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(1) The name used in the Old Testament to designate the Assyrian land and nation.
(2) The name of one of the sons of Sem, mentioned in Genesis 10:22. In verse 11 of the same chapter, the Douay version has: "Out of that land came forth Assur". Here the name in the original refers not to a person, but to the country, as above, and the reading: ". . . he (Nimrod) went forth into the Assyria (Assur)" is preferable. Another Assur, or Ashur, "father of Thecua", is mentioned in I Paral., ii, 24, and iv, 5.
(3) The national god of the Assyrians (in the cuneiform inscriptions Asshur, Ashur). The religion of the Assyrians, like their language and their arts, was in all essential particulars derived from the Babylonians. But together with the preponderance of the Assyrian power over the southern provinces came a corresponding exaltation of the local tutelary deity. Asshur, who was originally the eponymic god of the capital of Assyria (also called Asshur), thus became a national god, and was place at the head of the Assyrian pantheon. In his name, and to promote his interests, the Assyrian monarchs claim to undertake their various military expeditions. He is styled King among the gods; the god who created himself. Differently from the other deities, Asshur is not represented as having a consort or posterity. His symbolic representation is ordinarily a winged disc, sometimes accompanied by the figure of a human bust. (See ASSYRIA.)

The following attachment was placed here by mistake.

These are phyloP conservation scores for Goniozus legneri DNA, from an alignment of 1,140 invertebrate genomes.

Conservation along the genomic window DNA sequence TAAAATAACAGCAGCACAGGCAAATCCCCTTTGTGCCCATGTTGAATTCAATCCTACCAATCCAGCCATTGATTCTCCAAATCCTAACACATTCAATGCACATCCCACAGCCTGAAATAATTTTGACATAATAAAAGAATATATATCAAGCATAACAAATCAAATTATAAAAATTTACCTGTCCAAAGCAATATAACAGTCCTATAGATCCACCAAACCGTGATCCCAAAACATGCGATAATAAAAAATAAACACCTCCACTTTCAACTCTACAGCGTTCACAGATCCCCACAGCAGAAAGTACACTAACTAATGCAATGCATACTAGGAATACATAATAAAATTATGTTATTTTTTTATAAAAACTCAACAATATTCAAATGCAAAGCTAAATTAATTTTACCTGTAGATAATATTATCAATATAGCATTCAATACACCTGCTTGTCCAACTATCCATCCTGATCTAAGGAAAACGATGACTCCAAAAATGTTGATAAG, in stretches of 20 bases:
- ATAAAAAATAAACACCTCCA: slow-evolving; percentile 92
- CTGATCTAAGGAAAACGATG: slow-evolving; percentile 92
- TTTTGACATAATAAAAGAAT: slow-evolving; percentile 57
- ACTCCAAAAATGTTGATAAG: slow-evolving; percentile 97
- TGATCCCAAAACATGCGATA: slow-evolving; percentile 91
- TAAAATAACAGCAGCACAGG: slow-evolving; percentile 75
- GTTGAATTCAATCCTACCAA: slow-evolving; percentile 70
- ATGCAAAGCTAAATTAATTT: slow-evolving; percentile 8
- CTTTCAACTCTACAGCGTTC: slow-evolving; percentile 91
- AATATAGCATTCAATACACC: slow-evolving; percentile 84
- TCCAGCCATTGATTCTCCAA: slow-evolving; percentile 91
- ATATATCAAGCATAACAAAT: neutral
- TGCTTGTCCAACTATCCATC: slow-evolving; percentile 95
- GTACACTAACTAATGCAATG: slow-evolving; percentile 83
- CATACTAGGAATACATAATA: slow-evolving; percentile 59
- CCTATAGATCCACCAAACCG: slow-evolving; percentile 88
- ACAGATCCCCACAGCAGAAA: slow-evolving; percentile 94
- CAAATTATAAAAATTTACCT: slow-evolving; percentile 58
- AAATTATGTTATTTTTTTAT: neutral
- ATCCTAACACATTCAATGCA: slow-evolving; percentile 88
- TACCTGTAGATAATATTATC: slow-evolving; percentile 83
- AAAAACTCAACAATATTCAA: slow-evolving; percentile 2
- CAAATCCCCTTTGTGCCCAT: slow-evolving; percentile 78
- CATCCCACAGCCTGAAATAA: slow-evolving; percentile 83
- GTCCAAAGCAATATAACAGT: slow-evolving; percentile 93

APA citation. (1907). Assur. In The Catholic Encyclopedia. New York: Robert Appleton Company. http://www.newadvent.org/cathen/02007b.htm
MLA citation. "Assur." The Catholic Encyclopedia. Vol. 2. New York: Robert Appleton Company, 1907. <http://www.newadvent.org/cathen/02007b.htm>.
Transcription. This article was transcribed for New Advent by Joseph P. Thomas.
Ecclesiastical approbation. Nihil Obstat. 1907. Remy Lafort, S.T.D., Censor. Imprimatur. +John M. Farley, Archbishop of New York.
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